Tillman’s profane arrogance is, of course, his own. His leader, and his Republican colleagues, no doubt, enjoyed sharing the fun. But this dishonorable train wreck demeans us all, not just the Republican senators who demonstrated how despicable they can be.

We can’t allow the nation to believe, one minute longer, that this represents North Carolina.”

Commentary

Congressman Dan Bishop should be held to account for his shameful and possibly illegal act

The behavior of President Trump’s Republican defenders in Congress is beginning to resemble less and less that of a legitimate political party and more what one would expect from of a group of juvenile gang members egging each other on to more and more outrageous acts. The latest disgraceful example comes courtesy of newbie North Carolina congressman, Dan Bishop (pictured at left).

As Jim Morrill of the Charlotte Observer reported yesterday evening:

U.S. Rep. Dan Bishop apparently became the first member of Congress to divulge the purported name of the whistleblower whose memo sparked the House impeachment inquiry.

The Charlotte Republican published the name in a Monday tweet.

Bishop was responding to a tweet from someone who said Republicans should refer to the person as “the leaker” or “the deep state spy in the White House.”

“100%. I refuse to cower before the authoritarian intimidation campaign. He’s not Voldemort,” Bishop replied, alluding to the Harry Potter villain who’s rarely named. “And he’s not a bona fide whistleblower. Even if he were, he wouldn’t be entitled to secrecy.”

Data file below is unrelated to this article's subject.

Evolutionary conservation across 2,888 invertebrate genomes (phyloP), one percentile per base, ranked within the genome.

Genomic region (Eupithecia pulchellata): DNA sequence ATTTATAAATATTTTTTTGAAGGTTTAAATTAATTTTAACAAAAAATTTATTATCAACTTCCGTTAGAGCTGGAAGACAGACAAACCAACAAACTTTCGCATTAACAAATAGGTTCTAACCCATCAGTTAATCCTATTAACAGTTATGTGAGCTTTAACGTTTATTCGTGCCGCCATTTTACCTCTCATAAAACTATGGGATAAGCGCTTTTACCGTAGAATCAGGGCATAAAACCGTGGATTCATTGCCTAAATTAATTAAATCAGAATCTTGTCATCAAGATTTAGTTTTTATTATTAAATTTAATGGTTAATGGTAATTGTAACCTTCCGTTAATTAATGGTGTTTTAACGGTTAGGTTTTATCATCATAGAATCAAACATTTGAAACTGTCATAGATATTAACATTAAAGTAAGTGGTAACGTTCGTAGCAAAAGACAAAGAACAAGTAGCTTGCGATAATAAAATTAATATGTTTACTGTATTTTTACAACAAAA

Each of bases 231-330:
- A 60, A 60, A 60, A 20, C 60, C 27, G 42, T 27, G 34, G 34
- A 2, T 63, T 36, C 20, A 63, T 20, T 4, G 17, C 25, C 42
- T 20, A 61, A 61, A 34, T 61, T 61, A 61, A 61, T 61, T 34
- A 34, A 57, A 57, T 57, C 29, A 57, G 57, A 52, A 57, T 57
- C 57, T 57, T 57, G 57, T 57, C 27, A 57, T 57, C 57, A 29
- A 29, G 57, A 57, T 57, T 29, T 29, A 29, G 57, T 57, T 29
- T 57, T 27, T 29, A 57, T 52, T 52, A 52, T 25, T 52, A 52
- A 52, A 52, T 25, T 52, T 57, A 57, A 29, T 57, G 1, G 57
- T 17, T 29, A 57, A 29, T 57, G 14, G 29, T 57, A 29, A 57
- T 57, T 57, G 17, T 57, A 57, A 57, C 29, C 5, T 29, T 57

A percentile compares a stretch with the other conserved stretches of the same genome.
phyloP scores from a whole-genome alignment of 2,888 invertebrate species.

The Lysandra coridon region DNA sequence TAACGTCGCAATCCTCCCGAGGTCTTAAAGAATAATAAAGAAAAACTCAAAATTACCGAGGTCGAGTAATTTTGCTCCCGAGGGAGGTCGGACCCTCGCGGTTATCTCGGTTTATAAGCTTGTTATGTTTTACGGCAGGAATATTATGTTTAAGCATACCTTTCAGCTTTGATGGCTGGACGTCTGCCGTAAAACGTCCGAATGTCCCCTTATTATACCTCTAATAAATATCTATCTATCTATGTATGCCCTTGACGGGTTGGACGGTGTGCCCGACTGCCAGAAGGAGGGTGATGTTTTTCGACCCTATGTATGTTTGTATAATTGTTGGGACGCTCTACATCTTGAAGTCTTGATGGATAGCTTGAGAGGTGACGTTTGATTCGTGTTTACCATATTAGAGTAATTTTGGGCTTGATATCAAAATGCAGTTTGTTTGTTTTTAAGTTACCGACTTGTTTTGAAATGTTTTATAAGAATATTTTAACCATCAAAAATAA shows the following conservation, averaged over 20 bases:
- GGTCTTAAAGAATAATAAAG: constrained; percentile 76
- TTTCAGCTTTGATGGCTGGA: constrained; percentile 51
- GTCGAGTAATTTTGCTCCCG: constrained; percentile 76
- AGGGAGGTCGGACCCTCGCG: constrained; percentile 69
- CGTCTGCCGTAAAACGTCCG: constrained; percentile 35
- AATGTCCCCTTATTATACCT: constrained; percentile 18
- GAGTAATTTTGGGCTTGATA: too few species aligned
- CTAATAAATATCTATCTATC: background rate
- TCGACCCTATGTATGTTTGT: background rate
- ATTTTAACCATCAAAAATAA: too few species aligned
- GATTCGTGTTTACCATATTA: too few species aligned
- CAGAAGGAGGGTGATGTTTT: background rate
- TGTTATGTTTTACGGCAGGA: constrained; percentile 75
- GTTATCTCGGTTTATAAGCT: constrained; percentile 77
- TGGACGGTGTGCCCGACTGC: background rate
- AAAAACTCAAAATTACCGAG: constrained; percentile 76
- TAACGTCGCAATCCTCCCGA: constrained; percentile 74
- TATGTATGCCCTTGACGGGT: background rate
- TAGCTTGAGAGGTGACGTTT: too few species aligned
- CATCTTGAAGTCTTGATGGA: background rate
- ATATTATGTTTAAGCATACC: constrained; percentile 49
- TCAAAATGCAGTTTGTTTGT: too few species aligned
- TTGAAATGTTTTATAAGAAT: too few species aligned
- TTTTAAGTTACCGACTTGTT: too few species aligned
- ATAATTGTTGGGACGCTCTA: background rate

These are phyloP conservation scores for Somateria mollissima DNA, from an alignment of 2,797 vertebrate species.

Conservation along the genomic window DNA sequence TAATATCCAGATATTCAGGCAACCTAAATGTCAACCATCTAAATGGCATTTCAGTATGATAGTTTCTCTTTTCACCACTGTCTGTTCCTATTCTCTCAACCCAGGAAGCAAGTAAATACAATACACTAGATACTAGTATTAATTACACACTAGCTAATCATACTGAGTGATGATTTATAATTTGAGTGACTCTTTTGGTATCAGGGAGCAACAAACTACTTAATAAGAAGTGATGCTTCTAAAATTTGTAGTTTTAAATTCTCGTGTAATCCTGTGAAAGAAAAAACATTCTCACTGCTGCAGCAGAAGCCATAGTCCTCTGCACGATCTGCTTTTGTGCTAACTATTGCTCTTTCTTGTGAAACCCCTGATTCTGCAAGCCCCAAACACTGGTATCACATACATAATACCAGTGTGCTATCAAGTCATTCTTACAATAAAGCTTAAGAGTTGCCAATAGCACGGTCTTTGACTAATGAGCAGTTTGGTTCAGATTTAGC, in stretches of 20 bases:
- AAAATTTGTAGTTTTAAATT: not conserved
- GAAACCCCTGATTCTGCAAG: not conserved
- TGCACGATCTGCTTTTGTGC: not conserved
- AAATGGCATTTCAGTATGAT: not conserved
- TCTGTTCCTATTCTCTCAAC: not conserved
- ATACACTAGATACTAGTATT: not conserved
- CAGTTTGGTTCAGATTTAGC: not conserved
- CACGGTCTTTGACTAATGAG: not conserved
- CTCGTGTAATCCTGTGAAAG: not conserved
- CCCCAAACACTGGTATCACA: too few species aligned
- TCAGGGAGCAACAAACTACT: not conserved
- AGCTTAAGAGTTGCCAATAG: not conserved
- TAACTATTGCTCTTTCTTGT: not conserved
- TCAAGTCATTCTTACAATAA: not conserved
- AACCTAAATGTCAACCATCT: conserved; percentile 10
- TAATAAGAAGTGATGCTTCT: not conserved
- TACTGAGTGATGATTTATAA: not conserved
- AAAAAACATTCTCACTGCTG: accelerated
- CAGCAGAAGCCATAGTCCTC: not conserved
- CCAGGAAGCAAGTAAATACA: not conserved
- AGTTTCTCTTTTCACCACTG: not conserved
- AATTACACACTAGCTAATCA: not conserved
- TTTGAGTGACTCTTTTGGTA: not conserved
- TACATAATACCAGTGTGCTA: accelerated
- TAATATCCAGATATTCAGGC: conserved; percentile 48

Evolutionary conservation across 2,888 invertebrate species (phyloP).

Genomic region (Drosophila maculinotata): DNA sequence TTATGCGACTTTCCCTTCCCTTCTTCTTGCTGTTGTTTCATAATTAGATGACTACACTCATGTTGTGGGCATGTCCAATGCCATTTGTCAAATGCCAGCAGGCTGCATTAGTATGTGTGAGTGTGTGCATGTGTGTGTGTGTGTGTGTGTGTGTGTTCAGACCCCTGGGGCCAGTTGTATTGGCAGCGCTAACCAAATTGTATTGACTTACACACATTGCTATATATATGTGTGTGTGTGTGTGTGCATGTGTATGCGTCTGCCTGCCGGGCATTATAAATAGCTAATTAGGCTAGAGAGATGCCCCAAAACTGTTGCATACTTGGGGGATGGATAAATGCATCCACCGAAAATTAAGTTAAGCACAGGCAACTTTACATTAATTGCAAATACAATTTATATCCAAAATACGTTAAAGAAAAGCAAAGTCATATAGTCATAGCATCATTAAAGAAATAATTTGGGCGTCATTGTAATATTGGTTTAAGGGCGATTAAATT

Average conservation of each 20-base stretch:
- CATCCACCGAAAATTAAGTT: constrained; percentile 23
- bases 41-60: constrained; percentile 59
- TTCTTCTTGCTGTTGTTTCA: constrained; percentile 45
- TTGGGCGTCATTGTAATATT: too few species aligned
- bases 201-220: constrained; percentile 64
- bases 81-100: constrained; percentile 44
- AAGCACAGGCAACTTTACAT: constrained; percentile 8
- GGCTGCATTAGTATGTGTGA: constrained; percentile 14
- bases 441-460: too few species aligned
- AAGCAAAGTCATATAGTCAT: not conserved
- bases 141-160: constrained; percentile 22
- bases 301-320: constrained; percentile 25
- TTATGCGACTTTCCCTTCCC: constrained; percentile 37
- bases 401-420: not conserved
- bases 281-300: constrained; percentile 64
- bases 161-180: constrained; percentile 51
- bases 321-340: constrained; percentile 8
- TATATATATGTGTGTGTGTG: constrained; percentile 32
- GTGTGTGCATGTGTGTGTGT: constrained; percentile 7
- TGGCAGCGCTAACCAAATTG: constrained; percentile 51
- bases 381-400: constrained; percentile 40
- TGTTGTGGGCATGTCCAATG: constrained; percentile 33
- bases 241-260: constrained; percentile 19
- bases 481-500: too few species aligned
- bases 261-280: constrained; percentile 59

He went on to tweet the name of a person he called “a deep state conspirator.”

Make no mistake: this is a serious and dangerous act on Bishop’s part. The whistleblower in question has already received multiple death threats. What’s more, Bishop’s action quite arguably violates federal law. As the website Charlotte Stories reported yesterday:

If the name Bishop tweeted out is determined to be the actual name of the whistleblower, there’s a chance he could be found guilty of violating one or more of the following:

  • A 1982 amendment to the National Security Act of 1947 that makes it a crime to intentionally disclose “any information identifying” a covert intelligence agent.
  • Section 1505 of the US Obstruction of Justice code, which makes it a crime if someone “corruptly, or by threats or force … influences, obstructs, or impedes … the due and proper administration of the law.”
  • Section 1513 of the US Obstruction of Justice code, which makes it a crime to retaliate against someone “for providing to a law enforcement officer any truthful information relating to the commission or possible commission of any Federal offense.”

Federal law protecting whistleblowers is a vital bipartisan statutory scheme that goes to the very essence of a functioning democracy. By blatantly and shamefully violating such a law, Bishop is undermining the very legitimacy of American government and abetting the cause of lawless despotism.

Commentary, Trump Administration

Mark Meadows’ predictably dishonest response to impeachment hearings

It’s increasingly remarkable (and a testament to the troubled state of American politics) that supposedly intelligent and responsible people can continue to hear the details of the remarkable behavior of President Trump and his minions in the Ukraine scandal and still profess to think that there’s no “there” there. Take North Carolina congressman Mark Meadows.

As USA Today reported yesterday, Meadows (pictured at left) was his usual irresponsible and unpatriotic self in attempting to defend Trump:

After hearing for hours from Bill Taylor, the top U.S. diplomat in Ukraine, and George Kent, a deputy assistant secretary of State, Rep. Mark Meadows, one of President Donald Trump’s fiercest defenders on Capitol Hill, left the hearing to do damage control.